KABUL –- Pashtun anti-Taliban leader Afzal Khan, who lives in Pakistan's volatile Swat Valley, has told RFE/RL’s Radio Free Afghanistan that the police authority "has collapsed" in the region.
Khan said on February 3 that unless military authority is established in the Swat Valley, "we will have a revolution." He said that the violence is so pervasive that "going to the mosque is virtually the same as to going to the trenches."
Khan, 82, has survived numerous assassination attempts by the Taliban, and is thought to be at the top of the Taliban's latest hit list. He met recently with the head of the Pakistani military, General Ashfaq Parvez Kayani, who told him that when it comes to stabilizing the region, military force is the "last option."
The Swat Valley, where for two years local Taliban have been trying to establish Shari'a law, is at the center of the Pakistan government's efforts to root out extremism. Pakistan is struggling to stem growing Islamist influence and violence in the northwest, but the Afghan government has accused it of failing to do enough to rein in Taliban and Al-Qaeda loyalists.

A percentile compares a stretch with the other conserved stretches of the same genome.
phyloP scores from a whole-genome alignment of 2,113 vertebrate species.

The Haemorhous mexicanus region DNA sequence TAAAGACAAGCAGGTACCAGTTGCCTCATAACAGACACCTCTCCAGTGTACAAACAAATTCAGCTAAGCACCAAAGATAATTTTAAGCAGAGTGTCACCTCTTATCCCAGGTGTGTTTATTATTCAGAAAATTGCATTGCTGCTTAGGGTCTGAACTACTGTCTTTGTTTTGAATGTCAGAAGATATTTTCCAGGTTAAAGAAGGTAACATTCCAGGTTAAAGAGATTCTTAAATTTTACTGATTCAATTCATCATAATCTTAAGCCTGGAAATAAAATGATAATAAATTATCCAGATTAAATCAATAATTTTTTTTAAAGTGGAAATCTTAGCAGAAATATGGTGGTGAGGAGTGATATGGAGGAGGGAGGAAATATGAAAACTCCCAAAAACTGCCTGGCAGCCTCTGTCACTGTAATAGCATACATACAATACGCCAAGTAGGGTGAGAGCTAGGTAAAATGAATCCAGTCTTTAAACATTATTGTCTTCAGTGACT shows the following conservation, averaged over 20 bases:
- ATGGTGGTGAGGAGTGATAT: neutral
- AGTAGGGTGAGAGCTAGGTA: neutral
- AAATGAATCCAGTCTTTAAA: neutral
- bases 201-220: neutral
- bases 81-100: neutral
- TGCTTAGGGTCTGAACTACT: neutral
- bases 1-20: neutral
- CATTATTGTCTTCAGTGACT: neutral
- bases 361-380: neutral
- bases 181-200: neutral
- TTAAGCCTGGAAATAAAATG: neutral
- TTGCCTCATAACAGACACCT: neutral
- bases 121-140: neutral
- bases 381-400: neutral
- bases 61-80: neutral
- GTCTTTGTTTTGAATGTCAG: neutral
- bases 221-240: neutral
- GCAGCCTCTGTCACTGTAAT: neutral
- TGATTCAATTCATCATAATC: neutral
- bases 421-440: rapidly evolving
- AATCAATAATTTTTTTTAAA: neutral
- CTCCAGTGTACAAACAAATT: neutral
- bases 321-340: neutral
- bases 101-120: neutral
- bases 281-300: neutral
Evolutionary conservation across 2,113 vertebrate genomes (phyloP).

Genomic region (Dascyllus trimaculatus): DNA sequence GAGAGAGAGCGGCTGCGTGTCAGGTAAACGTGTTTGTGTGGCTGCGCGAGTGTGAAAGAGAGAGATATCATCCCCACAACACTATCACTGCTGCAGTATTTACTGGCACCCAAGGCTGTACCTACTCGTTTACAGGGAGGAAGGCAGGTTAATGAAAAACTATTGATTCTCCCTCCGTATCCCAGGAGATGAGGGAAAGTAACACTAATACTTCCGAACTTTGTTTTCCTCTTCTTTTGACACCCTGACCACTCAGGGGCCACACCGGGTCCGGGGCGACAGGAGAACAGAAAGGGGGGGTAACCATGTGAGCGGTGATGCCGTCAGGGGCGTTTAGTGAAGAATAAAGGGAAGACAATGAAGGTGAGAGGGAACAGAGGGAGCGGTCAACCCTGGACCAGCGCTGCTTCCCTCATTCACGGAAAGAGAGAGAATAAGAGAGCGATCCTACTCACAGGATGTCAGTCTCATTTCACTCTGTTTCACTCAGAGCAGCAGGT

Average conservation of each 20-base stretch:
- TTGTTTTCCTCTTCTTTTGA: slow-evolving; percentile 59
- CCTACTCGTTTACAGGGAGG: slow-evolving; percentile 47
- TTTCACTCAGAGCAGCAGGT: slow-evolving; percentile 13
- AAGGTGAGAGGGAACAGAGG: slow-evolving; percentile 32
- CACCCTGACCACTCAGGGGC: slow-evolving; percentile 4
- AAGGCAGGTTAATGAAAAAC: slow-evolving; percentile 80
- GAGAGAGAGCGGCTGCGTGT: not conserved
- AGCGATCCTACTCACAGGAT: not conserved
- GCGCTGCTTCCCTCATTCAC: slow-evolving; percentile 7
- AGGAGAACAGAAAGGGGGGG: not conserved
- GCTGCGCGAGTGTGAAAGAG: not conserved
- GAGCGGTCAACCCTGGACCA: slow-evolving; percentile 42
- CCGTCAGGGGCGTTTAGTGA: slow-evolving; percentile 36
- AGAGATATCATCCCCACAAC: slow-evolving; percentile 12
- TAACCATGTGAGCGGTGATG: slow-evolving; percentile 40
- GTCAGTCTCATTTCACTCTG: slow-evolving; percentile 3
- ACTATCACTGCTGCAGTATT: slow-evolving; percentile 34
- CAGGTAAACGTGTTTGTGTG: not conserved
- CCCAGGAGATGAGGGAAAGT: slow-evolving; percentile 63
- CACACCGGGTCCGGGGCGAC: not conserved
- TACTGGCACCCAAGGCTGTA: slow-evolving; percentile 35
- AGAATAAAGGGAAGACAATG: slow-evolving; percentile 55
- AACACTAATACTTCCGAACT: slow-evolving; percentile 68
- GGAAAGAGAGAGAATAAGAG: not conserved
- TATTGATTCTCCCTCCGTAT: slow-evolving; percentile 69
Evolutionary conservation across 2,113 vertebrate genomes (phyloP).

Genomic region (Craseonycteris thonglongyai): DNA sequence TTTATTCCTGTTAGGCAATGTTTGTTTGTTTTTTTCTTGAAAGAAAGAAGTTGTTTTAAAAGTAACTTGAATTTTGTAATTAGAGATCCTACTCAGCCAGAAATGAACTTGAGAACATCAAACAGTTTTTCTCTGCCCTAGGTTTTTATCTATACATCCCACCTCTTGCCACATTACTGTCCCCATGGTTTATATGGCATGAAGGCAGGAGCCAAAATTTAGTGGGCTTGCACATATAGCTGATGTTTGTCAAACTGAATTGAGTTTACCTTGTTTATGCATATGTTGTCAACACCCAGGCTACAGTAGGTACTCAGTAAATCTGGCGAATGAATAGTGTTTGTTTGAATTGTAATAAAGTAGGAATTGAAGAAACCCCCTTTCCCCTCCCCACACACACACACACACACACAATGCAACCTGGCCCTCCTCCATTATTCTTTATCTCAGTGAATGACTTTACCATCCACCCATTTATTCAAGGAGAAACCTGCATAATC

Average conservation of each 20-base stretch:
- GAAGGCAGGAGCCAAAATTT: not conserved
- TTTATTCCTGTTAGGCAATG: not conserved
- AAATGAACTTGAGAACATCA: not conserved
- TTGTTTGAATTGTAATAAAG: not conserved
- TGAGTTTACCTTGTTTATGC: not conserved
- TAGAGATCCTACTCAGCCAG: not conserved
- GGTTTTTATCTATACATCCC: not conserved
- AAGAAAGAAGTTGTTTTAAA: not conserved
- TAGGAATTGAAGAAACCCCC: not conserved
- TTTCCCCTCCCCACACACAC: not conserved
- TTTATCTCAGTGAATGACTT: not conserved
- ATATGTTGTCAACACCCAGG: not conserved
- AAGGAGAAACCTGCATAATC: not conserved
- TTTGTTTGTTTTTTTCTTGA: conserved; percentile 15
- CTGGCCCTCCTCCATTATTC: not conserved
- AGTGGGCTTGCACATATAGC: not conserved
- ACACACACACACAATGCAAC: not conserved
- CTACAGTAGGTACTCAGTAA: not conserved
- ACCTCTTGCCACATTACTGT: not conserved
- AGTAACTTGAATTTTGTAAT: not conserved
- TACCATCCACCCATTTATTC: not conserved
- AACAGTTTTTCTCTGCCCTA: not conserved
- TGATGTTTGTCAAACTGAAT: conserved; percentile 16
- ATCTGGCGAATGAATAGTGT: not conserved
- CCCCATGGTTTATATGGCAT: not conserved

Meanwhile on February 4, Pakistani Taliban in the Swat Valley released 29 paramilitary soldiers and policemen they had captured in a raid on a police station.
The militants destroyed a police station in the village of Shamzoi, and captured the 29 men after a siege of more than 24 hours, police said earlier.
The released men -- the 23 members of the paramilitary Frontier Corps and six policemen -- were reportedly unharmed.
A Taliban spokesman, Muslim Khan, said the Taliban had released the captives after they had promised to quit their jobs and not act to against the militants.
The military says dozens of militants had been killed in recent days, but residents said about 40 civilians had also been killed, many in shelling and air attacks by government forces aimed at the militants.
With material from Reuters